Doercrest Manor resident needs to stick to the facts

By Mike Anthony

A Crestwood resident unhappy about Lindbergh Schools’ plans for Long Elementary School has every right to his opinion, but we believe he needs to stick to the facts.

Late last year, Lindbergh paid $850,000 to buy 4.684 acres adjacent to Long Elementary, 9021 Sappington Road.

Some residents of the Doercrest Manor subdivision, adjacent to the school, say that while they support the expansion and improvement of the school’s campus, they oppose the district’s traffic plan.

Lindbergh officials met twice with nearby residents and, based on residents’ comments, modified the plan.

District officials originally planned to extend Doercrest Drive to Long and install a gate for two-way traffic.

But the road was narrowed, and the gated extension now will be a one-way exit that five buses will use twice a day to access Eddie & Park Road.

The changes did not satisfy Doercrest Drive resident Frank Ruzicka, who continues to voice his displeasure with the district’s plans. Just last week, he made several outlandish statements regarding those plans to the Crestwood Board of Aldermen, contending the district “bullied and intimidated” its way through the approval process for its plans at Long.

As we understand the process, Lindbergh was required to obtain permits from the city of Crestwood, St. Louis County and the Metropolitan St. Louis Sewer District. We’d be hard-pressed to believe those entities could be “bullied” into approving demolition and construction permits.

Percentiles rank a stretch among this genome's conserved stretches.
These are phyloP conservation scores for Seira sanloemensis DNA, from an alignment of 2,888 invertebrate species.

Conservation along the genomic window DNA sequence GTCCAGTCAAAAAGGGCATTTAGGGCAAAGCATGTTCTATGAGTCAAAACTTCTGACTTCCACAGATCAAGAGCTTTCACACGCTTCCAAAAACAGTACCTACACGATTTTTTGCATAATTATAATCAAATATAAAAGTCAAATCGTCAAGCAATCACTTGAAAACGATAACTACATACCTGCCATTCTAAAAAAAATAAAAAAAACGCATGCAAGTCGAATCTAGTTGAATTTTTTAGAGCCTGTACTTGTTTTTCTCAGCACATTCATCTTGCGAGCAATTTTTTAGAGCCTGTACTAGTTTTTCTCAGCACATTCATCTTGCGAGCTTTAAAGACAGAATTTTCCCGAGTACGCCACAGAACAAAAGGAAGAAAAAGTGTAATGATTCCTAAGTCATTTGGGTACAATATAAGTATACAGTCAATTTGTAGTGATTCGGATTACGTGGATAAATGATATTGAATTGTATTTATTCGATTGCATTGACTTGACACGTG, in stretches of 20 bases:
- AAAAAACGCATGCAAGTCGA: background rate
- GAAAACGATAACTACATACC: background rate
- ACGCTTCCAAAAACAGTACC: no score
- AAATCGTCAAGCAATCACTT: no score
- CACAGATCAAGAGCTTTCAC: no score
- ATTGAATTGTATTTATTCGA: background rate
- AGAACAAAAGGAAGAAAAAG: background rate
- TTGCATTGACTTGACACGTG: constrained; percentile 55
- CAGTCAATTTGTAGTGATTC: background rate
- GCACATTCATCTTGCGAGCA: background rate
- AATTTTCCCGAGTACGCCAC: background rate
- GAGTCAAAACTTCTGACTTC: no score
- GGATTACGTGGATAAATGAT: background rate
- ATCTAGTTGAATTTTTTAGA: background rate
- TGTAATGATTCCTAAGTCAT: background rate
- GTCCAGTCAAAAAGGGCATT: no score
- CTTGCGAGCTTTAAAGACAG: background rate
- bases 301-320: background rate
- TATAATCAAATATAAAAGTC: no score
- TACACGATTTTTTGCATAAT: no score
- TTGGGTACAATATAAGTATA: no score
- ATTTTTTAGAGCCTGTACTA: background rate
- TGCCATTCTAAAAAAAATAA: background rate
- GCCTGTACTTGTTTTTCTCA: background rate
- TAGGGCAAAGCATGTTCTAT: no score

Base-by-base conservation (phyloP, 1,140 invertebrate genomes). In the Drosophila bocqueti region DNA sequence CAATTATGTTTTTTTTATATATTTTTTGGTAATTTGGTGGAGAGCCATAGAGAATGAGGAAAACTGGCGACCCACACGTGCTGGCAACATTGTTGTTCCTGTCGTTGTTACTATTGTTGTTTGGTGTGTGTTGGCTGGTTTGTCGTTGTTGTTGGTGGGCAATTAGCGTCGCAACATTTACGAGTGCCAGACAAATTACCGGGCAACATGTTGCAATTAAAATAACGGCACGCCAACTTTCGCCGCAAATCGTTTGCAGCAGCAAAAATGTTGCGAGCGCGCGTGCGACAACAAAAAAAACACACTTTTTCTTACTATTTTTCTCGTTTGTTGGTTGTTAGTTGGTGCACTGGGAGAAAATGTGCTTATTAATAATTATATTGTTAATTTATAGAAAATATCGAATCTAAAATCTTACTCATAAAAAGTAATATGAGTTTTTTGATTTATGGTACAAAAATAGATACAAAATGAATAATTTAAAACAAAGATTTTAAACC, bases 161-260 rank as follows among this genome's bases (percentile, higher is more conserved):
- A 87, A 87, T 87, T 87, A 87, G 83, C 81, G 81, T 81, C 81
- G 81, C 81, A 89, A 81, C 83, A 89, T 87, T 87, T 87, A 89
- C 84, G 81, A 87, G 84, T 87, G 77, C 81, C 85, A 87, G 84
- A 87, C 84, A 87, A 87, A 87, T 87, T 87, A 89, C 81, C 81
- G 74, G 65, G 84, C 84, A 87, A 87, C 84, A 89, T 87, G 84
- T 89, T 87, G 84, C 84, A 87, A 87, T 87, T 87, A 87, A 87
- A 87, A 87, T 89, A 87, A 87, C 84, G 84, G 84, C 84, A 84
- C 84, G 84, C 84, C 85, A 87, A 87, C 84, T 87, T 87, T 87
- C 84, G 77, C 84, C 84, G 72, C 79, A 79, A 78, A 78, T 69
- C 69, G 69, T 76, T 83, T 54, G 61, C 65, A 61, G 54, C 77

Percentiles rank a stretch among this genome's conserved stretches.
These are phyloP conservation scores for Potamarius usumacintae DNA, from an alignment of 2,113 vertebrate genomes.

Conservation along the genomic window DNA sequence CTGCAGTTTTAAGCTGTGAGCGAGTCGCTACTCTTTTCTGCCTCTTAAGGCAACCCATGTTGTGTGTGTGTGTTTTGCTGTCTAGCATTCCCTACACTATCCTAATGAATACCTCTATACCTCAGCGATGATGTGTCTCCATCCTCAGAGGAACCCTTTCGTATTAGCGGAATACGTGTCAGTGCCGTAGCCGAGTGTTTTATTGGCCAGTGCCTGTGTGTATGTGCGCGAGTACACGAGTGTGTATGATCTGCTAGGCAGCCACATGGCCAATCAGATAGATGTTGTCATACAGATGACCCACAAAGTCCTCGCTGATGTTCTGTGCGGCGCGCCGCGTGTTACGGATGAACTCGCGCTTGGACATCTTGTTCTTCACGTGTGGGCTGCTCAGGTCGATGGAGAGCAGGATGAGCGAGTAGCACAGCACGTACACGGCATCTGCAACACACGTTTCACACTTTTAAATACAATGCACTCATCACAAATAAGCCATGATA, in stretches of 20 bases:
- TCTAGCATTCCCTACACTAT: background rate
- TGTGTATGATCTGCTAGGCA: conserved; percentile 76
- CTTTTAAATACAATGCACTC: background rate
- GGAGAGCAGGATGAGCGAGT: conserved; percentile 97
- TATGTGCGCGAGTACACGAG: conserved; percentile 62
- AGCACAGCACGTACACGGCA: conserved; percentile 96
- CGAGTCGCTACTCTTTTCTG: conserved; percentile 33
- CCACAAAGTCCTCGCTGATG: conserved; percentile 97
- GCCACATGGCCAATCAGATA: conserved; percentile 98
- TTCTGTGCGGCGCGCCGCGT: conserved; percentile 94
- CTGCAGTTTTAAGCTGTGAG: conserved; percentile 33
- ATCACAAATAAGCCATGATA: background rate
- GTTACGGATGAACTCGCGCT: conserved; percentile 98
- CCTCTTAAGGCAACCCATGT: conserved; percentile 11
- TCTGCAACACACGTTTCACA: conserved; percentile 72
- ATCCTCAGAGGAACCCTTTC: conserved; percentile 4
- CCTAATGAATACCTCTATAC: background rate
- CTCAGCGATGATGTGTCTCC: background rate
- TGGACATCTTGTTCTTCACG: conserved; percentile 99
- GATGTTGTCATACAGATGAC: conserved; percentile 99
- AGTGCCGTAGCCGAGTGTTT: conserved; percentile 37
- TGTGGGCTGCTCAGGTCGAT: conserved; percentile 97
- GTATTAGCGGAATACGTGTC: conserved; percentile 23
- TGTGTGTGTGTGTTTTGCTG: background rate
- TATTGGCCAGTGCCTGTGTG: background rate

Mr. Ruzicka further told aldermen that an attorney representing the district threatened the use of eminent domain when Lindbergh requested a lot consolidation for the site.

“When this issue came to you, they brought in a pinch hitter, John King, and he threatened us with eminent domain,” he said.

That’s not the case. In response to an alderman’s question about why no Lindbergh officials were present at the meeting, King said, “… The school district, as you know, doesn’t require the zoning. They have the power of eminent domain, and so we’re here for the consolidation, really, and that’s … why they’re not here …”

Beth Johnston, Lindbergh’s director of community relations, told the Call last week, “Lindbergh Schools would never consider using eminent domain toward its neighbors.”

To paraphrase Daniel Patrick Moynihan, Mr. Ruzicka is entitled to his own opinion, but not his own facts.